Catholics: Our Deeper Task (1st of 2 Articles)
It would come as no surprise that there seem to be disagreements in our country – about everything! Many people have spoken to me about this. What they find especially disturbing are the level of vitriol and the lack of civility.
Catholic teaching is based on science. Many would dispute, or even mock, that statement. We have to admit, that has not always been the case (Like there’s that Italian guy with the telescope and stars and the fact that the earth was not the center of the universe…. it still isn’t). It’s still a dicey subject in the discussion of many topics. Faith and reason are not opposed to one another. St. Pope John Paul II even wrote an encyclical on this entitled Fides et Ratio (or Faith and Reason) “Natural Law” continues to form the basis for much of the Catholic Church’s thought. Often, in arguments that I have with others on Catholic teachings, the issue is not whether the Catholic teaching is true. It often is. There are typically several reasons for this. The other person hasn’t investigated the teaching. They don’t understand the teaching. Or, as is often the case, they understand the teaching all too well. They just don’t like it. To follow the teaching would mean that they, or someone they know, would have to significantly change an aspect of their life which they do not wish to change.
Yet, we are called to preach and teach the truth. The challenge today isn’t so much what we preach and teach, as how we preach and teach. Pope Benedict XVI wrote that “The Catholic church must propose – not impose.”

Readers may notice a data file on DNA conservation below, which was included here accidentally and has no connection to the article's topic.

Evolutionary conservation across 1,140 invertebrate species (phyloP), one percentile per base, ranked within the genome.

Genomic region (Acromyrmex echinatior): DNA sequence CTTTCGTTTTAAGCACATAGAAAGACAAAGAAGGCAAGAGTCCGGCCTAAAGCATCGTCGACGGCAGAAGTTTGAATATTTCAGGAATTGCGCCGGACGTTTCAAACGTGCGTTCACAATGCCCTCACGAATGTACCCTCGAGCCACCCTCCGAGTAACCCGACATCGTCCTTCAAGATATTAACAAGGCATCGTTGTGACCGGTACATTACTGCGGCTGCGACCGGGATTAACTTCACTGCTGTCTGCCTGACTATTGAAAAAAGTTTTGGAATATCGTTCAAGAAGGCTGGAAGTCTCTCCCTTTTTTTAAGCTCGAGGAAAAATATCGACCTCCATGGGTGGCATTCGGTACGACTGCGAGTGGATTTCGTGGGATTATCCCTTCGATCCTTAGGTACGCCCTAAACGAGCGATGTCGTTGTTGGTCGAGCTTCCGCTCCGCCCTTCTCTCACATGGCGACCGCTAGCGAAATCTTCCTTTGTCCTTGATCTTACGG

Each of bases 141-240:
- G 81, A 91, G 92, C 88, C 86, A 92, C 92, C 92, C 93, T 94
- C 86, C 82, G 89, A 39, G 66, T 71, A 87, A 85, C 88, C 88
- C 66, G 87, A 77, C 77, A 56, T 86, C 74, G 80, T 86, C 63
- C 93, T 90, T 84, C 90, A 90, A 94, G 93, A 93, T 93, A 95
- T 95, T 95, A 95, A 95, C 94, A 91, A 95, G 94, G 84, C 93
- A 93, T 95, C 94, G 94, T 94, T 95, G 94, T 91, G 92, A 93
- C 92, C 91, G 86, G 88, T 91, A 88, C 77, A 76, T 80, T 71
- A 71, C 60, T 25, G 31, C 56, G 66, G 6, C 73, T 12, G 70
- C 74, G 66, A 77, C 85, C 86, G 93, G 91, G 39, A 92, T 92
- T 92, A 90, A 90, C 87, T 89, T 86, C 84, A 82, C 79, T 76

The Ethics and Public Policy Center in Washington, D.C. is an institute dedicated to applying the Judeo-Christian moral tradition to critical issues of public policy. It was founded in 1976, the EPPC has engaged debate from the Cold War to the war on terrorism, from disputes over the role of religion in public life to battles over the nature of the family. Its scholars have sought to defend and promote our nation’s founding principles—respect for the inherent dignity of the human person, individual freedom and responsibility, justice, the rule of law, and limited government.
I recently came across an EPPC author named Stephen P. White. Peter penned an article entitled, “Our Deeper Task.” The article addresses the call of the Catholic Church to do what was formerly proposed by Pope Benedict XVI. Stephen offers us an analysis – and a challenge! His thoughts are provided below. (Fr. Zlock)
A spirit of Gnosticism has been sweeping our nation. It proclaims that a person is whoever or whatever that person claims to be. At the same time, a similar spirit (or is it the same spirit?) strives to wring from America a forced confession: that this country’s “true identity” can and must only be found in the very worst version of itself. We are expected to believe – indeed, to profess – that the identity of an individual is infinitely malleable and plastic, but that the nation’s identity was irrevocably set in stone in 1619 (when, according to the New York Times’ 1619 Project, the first slaves arrived and the country was, on that basis, founded).
There are those who cannot sin, and those who can never be forgiven.
This perversion arises from, and affects, how we Americans address the most basic political question: “How should we order our lives together?” Looking around these days, I am not sure most of us even understand the question. Our arguments on that question run up against the increasingly evident fact that there exists among us no fundamental agreement about who and what we are. Our malignant politics are a consequence of our deep confusion about human nature.
This is, to understate things, a very big problem. To deny the existence of human nature is to abandon the firmest foundation of justice. How can I know what is due to you if I am agnostic about what you are? All we are left with is a view of justice as a mere function of power: rule of the stronger. Needless to say, this is a strange view of justice upon which to assert, let alone defend, the rights of minorities. It’s even flimsier grounds upon which to judge historical oppression. It is, however, useful – if one aspires to tyranny and domination.